Long before we routinely had electric cars, the railway industry started using motors to move trains in diesel-electric locomotives. They used a diesel prime mover to generate electricity used to operate the traction motors. It was found that motors have speed range that they can safely operate at.
Minimum speed was determined by heating effects of high currents with little airflow and maximum speed was determined by how fast the motor's rotating components could spin without flying apart. Minimum speed was specified as a minimum for sustained operation. Lower speeds could be tolerated, but only for a limited amount of time.
A gearbox was used to transmit the motors' rotation to the wheels and differed by type of locomotive. For instance, freight locomotives were typically geared to have a top speed of 65 mph which allowed a lower minimum speed for continuous operation. Passenger locomotives would be geared for a higher top speed as they didn't need to sustain the same minimum speed.
Minimum motor speeds were a greater concern for DC motors, as rotor and/or stator coil burn-outs at low speeds could occur easily. AC motors don't eliminate this, but they are better capable of sustained low speed operations.
Getting back to motors in EVs, the issue of a maximum top speed remains, but issues of stress on the battery are an added concern. In other words, the maximum speed is set for a very good reason. Having said that, I should also add that the maximum speed is not set to a value that, if exceeded by 1 mph, would result in the motor exploding. As is usual engineering practice, a wide margin of error is used.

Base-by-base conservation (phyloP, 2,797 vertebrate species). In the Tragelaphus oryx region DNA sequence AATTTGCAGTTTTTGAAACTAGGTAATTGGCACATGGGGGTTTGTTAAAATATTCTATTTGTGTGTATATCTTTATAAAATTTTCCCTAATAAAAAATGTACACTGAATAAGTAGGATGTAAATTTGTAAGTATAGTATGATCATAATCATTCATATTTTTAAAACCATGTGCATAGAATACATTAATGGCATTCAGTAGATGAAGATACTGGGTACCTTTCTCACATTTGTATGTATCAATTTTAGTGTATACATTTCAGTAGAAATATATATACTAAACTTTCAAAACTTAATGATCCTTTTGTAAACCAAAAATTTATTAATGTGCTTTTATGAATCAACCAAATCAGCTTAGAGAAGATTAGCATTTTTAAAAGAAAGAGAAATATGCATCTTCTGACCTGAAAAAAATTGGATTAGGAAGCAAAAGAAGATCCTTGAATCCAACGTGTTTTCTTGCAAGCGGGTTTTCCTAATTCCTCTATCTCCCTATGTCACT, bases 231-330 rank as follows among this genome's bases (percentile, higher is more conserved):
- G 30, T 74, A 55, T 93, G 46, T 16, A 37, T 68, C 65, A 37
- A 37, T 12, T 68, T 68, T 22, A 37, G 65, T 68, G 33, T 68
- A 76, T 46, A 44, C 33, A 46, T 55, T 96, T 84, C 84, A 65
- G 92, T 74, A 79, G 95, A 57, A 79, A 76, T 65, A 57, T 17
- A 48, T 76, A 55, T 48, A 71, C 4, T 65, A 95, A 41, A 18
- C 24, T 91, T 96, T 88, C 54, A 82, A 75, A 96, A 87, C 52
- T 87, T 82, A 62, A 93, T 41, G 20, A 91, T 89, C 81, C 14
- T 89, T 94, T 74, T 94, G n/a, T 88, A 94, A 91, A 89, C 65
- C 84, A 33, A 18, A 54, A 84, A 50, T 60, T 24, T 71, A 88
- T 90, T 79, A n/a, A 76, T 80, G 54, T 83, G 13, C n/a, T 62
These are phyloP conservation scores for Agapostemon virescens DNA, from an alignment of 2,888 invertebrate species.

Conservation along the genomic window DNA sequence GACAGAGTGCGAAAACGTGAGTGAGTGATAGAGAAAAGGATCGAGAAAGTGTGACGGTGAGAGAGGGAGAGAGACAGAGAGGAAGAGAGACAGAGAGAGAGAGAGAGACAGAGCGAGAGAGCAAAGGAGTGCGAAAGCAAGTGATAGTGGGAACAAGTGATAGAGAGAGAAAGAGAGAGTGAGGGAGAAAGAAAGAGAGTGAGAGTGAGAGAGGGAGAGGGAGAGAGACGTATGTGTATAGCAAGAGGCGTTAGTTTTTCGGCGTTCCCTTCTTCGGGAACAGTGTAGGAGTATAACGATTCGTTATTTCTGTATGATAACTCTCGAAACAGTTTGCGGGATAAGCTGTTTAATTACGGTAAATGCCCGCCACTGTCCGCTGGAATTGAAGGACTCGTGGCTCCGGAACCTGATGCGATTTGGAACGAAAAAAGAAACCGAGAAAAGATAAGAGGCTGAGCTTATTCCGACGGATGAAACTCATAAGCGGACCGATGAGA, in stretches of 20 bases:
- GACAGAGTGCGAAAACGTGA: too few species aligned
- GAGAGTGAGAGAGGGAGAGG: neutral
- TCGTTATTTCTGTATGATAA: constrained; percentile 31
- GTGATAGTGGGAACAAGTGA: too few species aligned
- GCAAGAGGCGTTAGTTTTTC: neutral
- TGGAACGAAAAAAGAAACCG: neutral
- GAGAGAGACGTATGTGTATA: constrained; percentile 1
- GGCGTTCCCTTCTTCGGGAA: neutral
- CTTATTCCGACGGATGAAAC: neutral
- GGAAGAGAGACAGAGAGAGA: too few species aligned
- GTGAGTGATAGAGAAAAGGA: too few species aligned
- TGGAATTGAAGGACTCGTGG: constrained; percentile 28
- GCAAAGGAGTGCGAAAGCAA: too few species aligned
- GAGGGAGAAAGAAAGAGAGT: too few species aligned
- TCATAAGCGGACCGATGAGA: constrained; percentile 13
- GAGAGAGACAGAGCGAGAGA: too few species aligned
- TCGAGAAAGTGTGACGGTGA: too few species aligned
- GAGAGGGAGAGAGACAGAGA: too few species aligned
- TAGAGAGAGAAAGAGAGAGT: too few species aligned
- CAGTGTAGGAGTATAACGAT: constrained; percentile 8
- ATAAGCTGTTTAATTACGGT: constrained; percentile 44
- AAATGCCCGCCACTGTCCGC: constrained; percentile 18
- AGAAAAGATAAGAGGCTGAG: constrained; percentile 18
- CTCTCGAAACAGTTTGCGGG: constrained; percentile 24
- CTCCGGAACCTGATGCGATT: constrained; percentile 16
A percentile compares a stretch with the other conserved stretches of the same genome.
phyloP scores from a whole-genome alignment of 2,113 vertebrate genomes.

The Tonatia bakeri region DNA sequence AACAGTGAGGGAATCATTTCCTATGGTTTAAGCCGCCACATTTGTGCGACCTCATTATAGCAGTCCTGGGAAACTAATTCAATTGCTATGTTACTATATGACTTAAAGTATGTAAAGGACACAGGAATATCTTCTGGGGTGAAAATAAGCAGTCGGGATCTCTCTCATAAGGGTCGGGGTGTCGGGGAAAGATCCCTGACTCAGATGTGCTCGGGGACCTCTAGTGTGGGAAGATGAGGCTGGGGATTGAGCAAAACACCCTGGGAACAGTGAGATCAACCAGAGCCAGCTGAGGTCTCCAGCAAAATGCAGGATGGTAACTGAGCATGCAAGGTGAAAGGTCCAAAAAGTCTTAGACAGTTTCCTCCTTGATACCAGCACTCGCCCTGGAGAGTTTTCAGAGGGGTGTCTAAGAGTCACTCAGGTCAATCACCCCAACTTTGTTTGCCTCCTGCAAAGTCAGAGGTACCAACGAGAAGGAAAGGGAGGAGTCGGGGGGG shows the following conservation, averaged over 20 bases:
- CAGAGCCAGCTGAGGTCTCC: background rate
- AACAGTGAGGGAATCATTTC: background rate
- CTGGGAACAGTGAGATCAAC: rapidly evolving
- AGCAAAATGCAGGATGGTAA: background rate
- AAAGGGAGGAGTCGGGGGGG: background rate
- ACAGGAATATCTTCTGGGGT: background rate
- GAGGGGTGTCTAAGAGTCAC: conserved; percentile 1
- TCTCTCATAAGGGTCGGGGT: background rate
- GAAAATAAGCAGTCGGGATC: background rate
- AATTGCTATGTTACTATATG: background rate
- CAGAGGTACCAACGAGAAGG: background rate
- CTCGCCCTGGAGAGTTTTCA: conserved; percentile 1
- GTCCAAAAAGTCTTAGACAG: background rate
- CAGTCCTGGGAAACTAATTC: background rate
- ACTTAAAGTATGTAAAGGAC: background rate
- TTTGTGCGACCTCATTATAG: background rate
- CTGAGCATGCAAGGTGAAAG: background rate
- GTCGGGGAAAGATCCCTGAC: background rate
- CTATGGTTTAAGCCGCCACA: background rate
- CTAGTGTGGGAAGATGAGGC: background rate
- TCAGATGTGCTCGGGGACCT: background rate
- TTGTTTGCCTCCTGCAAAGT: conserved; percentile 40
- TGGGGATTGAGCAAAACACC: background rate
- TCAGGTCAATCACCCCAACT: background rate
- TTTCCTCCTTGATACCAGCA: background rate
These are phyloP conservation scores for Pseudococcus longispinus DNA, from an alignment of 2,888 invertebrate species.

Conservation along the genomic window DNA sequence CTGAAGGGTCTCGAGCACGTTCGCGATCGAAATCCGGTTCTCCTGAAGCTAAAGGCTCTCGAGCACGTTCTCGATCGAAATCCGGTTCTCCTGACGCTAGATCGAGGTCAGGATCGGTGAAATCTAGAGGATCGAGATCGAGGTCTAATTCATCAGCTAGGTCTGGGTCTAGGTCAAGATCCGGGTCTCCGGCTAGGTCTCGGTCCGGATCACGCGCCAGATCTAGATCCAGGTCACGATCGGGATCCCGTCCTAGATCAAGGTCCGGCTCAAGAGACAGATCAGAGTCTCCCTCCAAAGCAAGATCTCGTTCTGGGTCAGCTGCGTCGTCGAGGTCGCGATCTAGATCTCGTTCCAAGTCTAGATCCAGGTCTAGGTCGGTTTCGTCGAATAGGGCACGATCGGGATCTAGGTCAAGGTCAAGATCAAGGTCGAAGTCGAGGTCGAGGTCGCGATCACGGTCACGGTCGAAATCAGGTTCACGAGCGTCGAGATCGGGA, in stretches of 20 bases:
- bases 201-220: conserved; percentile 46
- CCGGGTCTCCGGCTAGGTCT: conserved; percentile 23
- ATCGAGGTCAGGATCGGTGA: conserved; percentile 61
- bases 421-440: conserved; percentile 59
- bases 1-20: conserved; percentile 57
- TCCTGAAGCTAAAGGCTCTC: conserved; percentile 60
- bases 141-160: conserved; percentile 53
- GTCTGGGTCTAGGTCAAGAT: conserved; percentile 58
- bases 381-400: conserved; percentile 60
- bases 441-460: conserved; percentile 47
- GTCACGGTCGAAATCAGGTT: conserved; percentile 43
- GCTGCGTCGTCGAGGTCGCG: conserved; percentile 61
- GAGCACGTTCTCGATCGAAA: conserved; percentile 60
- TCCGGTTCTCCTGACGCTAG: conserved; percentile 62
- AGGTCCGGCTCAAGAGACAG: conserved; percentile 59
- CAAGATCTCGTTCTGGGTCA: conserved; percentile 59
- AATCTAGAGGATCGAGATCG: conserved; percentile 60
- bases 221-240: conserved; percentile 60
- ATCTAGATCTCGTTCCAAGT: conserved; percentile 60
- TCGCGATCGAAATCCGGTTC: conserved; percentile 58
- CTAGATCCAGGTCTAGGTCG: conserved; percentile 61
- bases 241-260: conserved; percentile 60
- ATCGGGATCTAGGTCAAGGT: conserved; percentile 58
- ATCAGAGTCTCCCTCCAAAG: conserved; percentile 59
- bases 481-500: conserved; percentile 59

Consider the last elevator ride you took. That elevator had some maximum load, say 2000 lbs. The elevator will not break off its cable and fall if it is loaded to 2001 lbs (for the example, I'm ignoring the fact that it would not fall if the cable actually broke!). That cable was tested to find that it breaks at something significantly over the 2000 lb rating, possible as much as double. That rating is there to say that if maintained properly, it will continue to carry the stated weight for its expected lifetime. Exceeding the rating by enough will result in immediate failure, but exceeding it by smaller increments will translate in reducing its expected lifetime.
Another example of exceeding ratings is the incandescent light bulb. A bulb may be rated for 120 volts, but if you exceed this, its life will be shortened. If you apply 240 volts to it, it will instantly fail as it does its impression of a photo flash (I've seen this happen). But it will not instantly fail if it were to be powered by 125 volts. In the case of incandescent bulbs, life expectancy reduces by approximately 50% for every 10% the rated voltage is exceeded.
In conclusion, there is a good reason for a limit to the top speed of the motor. Increasing it will reduce life expectancy, but by how much will be something to be determined. Venture at your own risk.